An occupier sweet spot has emerged for properties offering flexible space, preferably warehouses with an option to have serviced offices (15-25sqm), enabling occupiers to test the market conditions and expand as they scale up operations.
Retail GLA in the capital is set to rise steadily over the next two years. Maryah Central, which is expected to add at least 785,000sqm to total supply, is nearing completion. Reem Mall, on the other hand, projected to bring a GLA of approximately 270,000sqm, is likely to be delayed beyond the projected opening in 2020.
Weak overall economic sentiment over the past two years, contractions in household incomes and limited discretionary spending have clearly affected the emirate’s retail sector. Deflationary pressures in the hospitality sector are also negatively affecting the retail market, given that tourist expenditure traditionally contributes a significant portion of Abu Dhabi’s overall retail spend.
Although tourists from other growing markets such as India and China have partially offset the contraction, the strong dollar continues to affect traditional source markets such as the UK,
mainland Europe and Russia and their expenditure levels. Despite overall weakness in the retail sector, prime and super regional malls appear to be more resilient than older regional and community malls. Many of those are finding it challenging to maintain occupancy levels as retailers increasingly prefer to position themselves in newer and larger retail spaces, which draw higher footfall due to their overall appeal as leisure destinations.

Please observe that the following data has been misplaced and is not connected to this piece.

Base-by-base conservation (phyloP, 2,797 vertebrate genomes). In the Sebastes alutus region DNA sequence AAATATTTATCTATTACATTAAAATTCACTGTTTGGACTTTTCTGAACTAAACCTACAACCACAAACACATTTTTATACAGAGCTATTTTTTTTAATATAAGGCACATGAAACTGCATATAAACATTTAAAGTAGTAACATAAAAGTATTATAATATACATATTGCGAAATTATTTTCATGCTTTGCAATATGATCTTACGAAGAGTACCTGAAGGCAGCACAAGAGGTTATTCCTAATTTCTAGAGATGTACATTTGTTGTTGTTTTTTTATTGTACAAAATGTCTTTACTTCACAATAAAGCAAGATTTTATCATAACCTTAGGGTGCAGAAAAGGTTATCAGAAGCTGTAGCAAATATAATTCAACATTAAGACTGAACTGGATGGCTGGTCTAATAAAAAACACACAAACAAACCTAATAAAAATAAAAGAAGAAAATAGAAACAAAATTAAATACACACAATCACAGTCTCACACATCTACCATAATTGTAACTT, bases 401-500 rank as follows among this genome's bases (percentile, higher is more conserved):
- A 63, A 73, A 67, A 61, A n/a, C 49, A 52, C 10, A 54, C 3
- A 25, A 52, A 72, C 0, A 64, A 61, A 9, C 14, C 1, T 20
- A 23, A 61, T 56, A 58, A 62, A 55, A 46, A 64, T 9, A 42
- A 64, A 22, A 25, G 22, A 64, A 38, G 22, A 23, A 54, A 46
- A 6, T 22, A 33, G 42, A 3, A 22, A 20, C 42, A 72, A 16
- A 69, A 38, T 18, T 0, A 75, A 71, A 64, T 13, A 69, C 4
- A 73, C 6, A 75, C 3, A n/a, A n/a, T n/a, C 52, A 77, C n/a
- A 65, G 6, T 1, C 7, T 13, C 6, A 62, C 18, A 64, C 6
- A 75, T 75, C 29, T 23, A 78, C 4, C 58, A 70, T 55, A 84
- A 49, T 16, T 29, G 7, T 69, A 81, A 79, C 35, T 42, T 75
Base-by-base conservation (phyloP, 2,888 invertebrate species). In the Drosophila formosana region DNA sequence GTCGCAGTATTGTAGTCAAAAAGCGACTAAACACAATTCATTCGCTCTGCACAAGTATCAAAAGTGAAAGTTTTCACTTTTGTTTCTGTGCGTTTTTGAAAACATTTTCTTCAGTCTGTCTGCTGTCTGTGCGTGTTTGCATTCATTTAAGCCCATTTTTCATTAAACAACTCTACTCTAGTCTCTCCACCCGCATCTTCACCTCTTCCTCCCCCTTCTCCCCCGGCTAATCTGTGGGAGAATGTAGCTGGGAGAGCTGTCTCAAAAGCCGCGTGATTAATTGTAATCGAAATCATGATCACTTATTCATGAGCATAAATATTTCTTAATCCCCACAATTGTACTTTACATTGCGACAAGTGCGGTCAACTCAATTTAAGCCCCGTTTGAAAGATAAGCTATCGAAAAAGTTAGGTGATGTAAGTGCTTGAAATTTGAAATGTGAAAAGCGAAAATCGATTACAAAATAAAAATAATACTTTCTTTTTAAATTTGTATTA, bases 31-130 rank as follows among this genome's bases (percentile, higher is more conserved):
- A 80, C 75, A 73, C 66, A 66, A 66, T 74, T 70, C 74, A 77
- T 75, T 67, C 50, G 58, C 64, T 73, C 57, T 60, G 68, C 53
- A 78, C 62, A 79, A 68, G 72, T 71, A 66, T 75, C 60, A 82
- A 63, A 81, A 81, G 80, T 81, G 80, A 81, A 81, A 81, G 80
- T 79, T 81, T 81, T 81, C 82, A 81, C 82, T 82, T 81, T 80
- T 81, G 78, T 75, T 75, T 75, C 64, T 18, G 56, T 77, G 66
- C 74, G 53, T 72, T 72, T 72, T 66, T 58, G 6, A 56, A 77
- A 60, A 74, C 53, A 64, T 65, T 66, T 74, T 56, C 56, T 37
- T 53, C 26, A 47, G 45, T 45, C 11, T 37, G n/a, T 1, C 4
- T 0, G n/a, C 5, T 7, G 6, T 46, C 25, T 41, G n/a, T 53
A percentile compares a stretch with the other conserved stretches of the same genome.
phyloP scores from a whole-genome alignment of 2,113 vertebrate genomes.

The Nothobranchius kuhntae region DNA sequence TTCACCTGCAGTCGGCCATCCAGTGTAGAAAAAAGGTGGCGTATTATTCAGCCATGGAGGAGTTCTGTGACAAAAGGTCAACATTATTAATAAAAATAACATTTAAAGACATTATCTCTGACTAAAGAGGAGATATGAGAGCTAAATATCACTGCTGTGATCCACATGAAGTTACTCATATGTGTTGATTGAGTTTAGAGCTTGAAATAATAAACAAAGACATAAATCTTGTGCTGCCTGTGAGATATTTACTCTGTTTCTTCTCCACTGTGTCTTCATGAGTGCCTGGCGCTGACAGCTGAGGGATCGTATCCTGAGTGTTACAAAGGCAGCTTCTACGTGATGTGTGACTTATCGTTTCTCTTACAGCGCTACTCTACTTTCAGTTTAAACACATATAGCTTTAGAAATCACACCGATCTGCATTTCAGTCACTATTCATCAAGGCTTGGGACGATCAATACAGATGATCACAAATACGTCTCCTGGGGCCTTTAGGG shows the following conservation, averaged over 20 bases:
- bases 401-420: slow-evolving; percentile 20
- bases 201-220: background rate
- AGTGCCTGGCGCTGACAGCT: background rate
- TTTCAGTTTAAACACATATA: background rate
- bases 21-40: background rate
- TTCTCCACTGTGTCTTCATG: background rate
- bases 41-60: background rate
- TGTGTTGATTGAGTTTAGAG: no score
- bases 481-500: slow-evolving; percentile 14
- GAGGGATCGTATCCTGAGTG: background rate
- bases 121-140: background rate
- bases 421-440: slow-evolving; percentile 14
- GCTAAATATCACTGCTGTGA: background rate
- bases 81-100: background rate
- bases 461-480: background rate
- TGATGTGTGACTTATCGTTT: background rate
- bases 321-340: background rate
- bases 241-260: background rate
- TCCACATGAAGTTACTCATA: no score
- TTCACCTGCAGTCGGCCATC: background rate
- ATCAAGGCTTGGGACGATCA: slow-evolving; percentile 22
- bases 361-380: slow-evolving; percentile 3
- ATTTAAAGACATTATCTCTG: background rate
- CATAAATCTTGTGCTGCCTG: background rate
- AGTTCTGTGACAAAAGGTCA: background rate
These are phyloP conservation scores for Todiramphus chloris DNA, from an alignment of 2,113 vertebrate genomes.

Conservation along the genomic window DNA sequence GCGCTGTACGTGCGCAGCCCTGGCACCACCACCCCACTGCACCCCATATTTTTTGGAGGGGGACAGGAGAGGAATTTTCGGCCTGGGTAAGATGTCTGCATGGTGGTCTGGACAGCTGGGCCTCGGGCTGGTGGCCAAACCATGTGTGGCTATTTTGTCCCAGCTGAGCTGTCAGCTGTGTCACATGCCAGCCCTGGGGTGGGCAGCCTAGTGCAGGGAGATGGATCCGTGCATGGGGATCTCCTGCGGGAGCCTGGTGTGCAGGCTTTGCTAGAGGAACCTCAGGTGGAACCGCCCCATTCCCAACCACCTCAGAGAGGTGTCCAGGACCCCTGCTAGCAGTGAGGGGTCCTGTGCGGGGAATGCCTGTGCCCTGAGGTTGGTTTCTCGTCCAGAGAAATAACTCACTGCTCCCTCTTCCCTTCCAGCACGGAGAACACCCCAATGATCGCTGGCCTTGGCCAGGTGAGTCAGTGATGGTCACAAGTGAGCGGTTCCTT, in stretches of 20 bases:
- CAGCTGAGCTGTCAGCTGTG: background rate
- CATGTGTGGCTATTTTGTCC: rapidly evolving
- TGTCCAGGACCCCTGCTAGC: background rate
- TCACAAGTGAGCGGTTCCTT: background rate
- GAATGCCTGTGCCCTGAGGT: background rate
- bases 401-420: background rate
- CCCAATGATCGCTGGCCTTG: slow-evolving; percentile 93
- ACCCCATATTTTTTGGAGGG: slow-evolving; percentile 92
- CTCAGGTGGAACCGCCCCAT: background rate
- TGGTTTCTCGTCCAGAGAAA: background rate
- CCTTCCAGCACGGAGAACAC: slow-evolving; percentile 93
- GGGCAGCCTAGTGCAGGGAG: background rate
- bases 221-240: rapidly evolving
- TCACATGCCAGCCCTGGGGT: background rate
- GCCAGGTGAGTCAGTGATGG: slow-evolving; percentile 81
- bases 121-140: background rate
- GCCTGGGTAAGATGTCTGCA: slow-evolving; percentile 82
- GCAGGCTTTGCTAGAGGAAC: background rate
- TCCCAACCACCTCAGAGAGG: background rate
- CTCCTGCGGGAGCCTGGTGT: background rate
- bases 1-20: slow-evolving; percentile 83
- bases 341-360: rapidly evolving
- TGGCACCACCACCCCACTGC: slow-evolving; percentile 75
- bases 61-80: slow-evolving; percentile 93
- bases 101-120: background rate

These underperforming older malls are expected to face further downward pressure on occupancy levels, footfall and rents as new retail space is handed over in the next three years. This is likely to lead to further divergence between rental rates for regional and community malls and prime and super regional malls, which already show a difference of almost $272 per sqm on average.
To avoid obsolescence, mall operators and asset managers of these older, weaker performing malls may look at proactive marketing strategies, optimising tenant mix while creating higher engagement with shoppers, and in turn increasing footfall. Retailers in this softened market are carrying higher risk on the back of shrinking profit margins.
To maintain occupancy levels and viability, mall operators may resort to easing tenancy terms in line with revenue generation (linking rents to tenant revenue). Re-strategising marketing initiatives with a higher focus on social media, branding and public outreach, taking into account the affordability and demographics of the catchment areas, is expected to have a positive impact on footfall.